This week we’re investigating bankruptcy, to tie in with our new guide to personal bankruptcy. Today we start from brass tacks and tell you the basics of bankruptcy.
We talk about ‘bankruptcy’ all the time, but for those with little idea to what that scary term means, we thought we’d go back to basics.
With so many terms, forms, and procedures to go through it can be a nerve-wracking experience. Here’s our beginner’s guide to bankruptcy…
The basics of bankruptcy
Bankruptcy is a form of insolvency and is an ideal solution for people that have no means whatsoever of clearing their debts within a reasonable timeframe.
Who can go bankrupt?
If you can’t afford your debts, you don’t have assets that could be sold to clear them, and your situation is unlikely to improve in the future, bankruptcy could be the solution for you.
What does bankruptcy cost?
It might come as a surprise but you have to pay to declare yourself bankrupt.
The bankruptcy fees add up to £700; this is split into two parts – £175 for the court fee and £525 for the Official Receiver’s fee.
If you’re on benefits or a low income you can apply for the court fee to be waived by filling out an EX160 form. If you have no way of raising the Official Receiver’s fee, there are trust funds that might be able to help.
It’s important to note that if you and your partner are going bankrupt you will both need to pay the fees and petition individually. If you have any joint debts with someone who isn’t going bankrupt, bankruptcy will remove your liability for the debts and the other named person becomes wholly responsible for the outstanding balance.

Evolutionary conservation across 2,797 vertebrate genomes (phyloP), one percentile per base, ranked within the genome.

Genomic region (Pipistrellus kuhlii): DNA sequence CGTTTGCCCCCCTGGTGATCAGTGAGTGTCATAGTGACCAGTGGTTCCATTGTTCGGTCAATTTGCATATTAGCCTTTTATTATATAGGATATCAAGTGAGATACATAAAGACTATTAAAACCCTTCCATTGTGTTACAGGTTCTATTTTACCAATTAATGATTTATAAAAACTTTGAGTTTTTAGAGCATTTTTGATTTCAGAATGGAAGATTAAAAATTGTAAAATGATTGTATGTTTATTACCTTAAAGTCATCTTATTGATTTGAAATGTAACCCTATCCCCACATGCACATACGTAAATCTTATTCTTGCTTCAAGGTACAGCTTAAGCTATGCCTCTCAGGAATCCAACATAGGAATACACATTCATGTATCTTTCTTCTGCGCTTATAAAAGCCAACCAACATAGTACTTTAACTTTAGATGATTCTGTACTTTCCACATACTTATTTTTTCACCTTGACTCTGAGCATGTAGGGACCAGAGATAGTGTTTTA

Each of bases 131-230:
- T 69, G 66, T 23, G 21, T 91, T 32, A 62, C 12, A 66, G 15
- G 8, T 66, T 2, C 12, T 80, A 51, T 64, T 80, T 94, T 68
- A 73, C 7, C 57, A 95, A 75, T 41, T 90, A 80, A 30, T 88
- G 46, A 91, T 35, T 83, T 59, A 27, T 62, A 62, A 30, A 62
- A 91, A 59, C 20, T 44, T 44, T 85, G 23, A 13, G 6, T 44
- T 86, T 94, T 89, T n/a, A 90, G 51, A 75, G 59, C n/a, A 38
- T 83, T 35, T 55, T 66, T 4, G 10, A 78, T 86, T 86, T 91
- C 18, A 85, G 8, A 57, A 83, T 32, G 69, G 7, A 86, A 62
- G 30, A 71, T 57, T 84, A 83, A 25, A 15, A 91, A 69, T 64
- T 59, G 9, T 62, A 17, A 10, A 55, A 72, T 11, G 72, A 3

Should I go bankrupt?
It’s vital that you seek free and independent debt advice before deciding if bankruptcy is your best solution. We can look at your circumstances and determine whether there are any other options that could be more suited to your finance situation.
We have a specialist bankruptcy support team that can help you fill out the forms and support you throughout the whole process. They can also look at your circumstances to see if there is any assistance available to help you pay your fees.
What do I have to do to go bankrupt?
Once you’ve decided that bankruptcy is definitely right for you make an appointment at your local county court. Some work on a ‘first come first served’ basis, so it’s best to call them and find out beforehand.
You will need to present your forms and pay you fee at the court. Your bank account could be frozen so it’s important that you have access to some money if this happens.
The judge may or may not ask to see you. If they do it will be in a private back office rather than ‘in the dock’. It’s an informal meeting.
Once the bankruptcy is approved the Official Receiver will schedule an interview with you. This could be over the phone, and not always on the same day.
What does the Official Receiver do?
It’s their job to look through your finances. They will deal with any assets and if you have more than £20 surplus in your budget you could be asked to pay something towards your bankruptcy for the next three years. This is called an Income Payment Order (or Agreement) and you will only have to pay it if you have the money available and it’s affordable.
What happens after bankruptcy?
Once you’ve declared yourself bankrupt your unsecured debts are written off. Your creditors can no longer contact you or hassle you for payments.
It’s vital that you keep your Official Receiver updated with any changes in your circumstances.
Bankruptcy usually lasts 12 months and most people are discharged after this period. It will affect your credit rating for six years and it’s likely that you’ll find it difficult to access mainstream credit during this time.
Where can I get bankruptcy advice?
If you’re struggling with debts and think bankruptcy could be for you, we can help. It can be a difficult and complicated decision to make and there’s a lot more to consider than we’ve mentioned here.
Please note this advice applies to England and Wales only. For Scottish and Northern Irish advice please refer to our website.